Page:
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Biodiversity Informatics and Technology Exchange for Snakebite management (BITES)
Date du début: 15 déc. 2013, Date de fin: 14 déc. 2017 PROJET  TERMINÉ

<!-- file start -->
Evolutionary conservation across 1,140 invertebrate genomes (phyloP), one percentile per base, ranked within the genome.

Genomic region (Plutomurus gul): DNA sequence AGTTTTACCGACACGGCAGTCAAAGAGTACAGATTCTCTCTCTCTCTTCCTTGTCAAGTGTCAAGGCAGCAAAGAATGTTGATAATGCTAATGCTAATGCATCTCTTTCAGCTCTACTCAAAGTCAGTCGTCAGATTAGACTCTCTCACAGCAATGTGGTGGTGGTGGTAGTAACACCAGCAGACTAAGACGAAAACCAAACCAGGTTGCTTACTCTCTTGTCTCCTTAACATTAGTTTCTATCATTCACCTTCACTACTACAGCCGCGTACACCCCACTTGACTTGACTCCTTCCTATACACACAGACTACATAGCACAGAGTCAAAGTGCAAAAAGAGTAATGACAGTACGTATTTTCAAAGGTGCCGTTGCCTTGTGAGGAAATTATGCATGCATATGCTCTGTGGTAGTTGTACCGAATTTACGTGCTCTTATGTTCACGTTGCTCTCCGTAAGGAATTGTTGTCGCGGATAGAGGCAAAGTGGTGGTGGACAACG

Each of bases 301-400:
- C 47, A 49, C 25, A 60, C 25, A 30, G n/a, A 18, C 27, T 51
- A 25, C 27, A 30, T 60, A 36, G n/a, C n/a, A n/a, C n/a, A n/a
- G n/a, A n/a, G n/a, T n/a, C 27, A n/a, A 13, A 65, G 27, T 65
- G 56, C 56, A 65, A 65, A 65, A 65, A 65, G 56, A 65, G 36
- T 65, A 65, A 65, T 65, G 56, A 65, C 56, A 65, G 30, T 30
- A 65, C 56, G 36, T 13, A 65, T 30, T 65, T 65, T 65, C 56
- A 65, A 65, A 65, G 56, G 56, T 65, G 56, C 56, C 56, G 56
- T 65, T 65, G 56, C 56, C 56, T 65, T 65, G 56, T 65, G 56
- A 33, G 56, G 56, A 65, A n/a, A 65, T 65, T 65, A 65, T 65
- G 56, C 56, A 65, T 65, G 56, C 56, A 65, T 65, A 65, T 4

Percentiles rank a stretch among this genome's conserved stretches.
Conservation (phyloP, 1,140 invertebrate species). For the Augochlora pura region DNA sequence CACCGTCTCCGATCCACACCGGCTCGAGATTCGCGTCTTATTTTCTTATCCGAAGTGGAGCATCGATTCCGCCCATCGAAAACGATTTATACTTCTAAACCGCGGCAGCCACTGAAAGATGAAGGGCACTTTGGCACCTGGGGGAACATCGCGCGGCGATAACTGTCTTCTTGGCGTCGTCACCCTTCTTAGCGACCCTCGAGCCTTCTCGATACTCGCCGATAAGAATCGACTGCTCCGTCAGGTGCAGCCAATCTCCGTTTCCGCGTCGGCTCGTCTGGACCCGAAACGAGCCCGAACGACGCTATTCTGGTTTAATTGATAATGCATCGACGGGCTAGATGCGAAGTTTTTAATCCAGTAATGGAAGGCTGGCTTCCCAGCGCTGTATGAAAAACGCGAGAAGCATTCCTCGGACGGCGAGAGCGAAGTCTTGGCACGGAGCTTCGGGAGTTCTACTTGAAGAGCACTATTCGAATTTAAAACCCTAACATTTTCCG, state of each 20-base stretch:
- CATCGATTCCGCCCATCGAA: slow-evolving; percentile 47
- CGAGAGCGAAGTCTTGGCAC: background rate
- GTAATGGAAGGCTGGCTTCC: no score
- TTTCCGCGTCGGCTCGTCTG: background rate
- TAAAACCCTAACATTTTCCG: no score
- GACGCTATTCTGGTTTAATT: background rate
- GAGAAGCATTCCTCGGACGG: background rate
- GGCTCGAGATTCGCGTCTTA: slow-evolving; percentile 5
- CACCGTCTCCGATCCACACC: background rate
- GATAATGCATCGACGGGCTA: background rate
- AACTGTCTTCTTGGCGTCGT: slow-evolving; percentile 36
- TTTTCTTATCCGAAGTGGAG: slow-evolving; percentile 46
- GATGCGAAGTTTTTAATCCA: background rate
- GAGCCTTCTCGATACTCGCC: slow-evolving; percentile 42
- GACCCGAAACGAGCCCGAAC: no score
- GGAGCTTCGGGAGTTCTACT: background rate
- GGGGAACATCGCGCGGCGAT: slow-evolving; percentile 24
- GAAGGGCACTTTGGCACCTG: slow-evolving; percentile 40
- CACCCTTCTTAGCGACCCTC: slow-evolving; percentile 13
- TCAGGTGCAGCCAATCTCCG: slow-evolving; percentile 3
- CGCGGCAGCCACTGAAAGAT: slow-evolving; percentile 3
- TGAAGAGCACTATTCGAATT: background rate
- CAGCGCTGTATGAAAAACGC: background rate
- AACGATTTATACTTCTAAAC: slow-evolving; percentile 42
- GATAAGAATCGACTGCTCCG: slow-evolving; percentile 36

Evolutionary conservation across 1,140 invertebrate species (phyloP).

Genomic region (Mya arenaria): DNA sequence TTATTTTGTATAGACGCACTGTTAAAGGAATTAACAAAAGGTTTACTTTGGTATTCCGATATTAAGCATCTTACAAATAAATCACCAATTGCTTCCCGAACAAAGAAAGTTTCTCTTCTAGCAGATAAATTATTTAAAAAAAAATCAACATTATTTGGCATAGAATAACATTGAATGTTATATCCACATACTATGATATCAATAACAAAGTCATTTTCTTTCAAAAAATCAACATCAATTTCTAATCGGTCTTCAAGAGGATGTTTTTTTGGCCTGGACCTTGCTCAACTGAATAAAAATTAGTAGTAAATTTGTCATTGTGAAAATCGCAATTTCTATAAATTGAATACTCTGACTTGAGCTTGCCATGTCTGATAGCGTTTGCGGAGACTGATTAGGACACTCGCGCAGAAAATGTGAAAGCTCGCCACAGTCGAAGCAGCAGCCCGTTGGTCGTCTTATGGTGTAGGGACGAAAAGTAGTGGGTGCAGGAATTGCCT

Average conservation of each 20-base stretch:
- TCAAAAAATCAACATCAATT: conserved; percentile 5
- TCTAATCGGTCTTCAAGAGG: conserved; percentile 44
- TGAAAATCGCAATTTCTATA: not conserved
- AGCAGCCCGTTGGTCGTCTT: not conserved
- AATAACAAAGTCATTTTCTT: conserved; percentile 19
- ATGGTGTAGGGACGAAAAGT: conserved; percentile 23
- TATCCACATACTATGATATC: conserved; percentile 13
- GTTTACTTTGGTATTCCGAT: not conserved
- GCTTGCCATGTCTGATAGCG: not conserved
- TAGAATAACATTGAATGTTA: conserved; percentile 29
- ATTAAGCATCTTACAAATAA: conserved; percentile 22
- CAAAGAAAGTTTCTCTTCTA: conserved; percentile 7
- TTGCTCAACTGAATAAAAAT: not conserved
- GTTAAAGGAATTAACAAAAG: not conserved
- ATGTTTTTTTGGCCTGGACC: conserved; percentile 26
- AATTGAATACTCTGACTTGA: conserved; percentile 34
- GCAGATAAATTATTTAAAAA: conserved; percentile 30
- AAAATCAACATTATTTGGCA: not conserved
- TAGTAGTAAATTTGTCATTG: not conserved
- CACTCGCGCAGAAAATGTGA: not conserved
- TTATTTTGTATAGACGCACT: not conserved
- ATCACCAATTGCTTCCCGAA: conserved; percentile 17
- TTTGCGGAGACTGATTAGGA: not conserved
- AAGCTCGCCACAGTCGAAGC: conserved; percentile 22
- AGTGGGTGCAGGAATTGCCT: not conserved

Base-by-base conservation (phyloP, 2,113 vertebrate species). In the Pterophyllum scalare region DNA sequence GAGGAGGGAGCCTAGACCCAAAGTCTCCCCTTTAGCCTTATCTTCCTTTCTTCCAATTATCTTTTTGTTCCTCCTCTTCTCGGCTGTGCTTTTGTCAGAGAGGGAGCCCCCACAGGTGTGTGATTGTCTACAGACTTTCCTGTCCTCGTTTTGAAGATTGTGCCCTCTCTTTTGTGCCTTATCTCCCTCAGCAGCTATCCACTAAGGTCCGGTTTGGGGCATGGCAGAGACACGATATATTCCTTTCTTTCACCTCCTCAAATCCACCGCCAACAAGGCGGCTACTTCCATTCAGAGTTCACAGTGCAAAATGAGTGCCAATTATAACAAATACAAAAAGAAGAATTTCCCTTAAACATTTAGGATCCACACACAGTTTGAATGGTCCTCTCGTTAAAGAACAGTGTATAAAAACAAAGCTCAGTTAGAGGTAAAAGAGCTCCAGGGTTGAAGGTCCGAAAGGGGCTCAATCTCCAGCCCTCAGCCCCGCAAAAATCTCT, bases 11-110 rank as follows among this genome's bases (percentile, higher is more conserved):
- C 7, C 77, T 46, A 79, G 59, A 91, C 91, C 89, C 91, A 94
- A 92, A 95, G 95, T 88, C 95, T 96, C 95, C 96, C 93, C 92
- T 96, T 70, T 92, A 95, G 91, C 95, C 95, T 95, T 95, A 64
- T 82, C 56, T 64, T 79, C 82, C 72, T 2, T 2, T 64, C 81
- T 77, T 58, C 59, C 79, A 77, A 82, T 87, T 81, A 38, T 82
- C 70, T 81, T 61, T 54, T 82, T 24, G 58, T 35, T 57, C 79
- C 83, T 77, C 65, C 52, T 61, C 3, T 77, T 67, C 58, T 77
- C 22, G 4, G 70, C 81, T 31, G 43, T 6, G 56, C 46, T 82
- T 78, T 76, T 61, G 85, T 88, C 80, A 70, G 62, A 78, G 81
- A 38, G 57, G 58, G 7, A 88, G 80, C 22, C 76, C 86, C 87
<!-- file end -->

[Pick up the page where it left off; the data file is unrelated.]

"India is a global hotspot for snakebite mortality, yet management of this significant public health issue requires substantial improvement. Many problems arise from lack of knowledge of the biology of biting species, and much remains to be learned about taxonomy, distribution, and venom characteristics of species such as Russell’s viper (widely considered to be the most dangerous snake in the world). This project will address four main research areas with fundamental gaps in knowledge, to provide a basis for subsequent improvement in clinical treatment and antivenin formulation. The project will synergistically combine EU experts in taxonomy and barcoding of venomous snakes (Bangor; SGN), proteomics of snake venom (CISC, SGN), and transcriptomics of venom glands (Bangor, CSIC, SGN) with corresponding centres of activity in India, including taxonomy and phylogeography at IISC (Bangalore), snake venom proteomics at Sastra (Tamil Nadu), transcriptomics and antivenomics at Tezpur (Assam). Involving both early-stage and experienced researchers, this project will address priorities such as identification of the species responsible for bites in the north-eastern region, where the so-called “Big Four” species (against which antivenin is currently raised in India) are mostly absent, as well as establishing the basis for reference collections of species and their venoms. Several workshops will be run in India to disseminate best practice, training in taxonomic and ""omic"" technology and analyses among early researchers. In turn, Indian partners will second experienced and early-stage staff to the EU for longer-term training in state-of-the-art techniques (such as next-generation approaches to transcriptomics and genomics). This partnership will also form the basis for further collaborative applications to address wider issues such as the use of venom components as drug leads, the evolution of snake venom, as well as application of knowledge gained for snakebite management."



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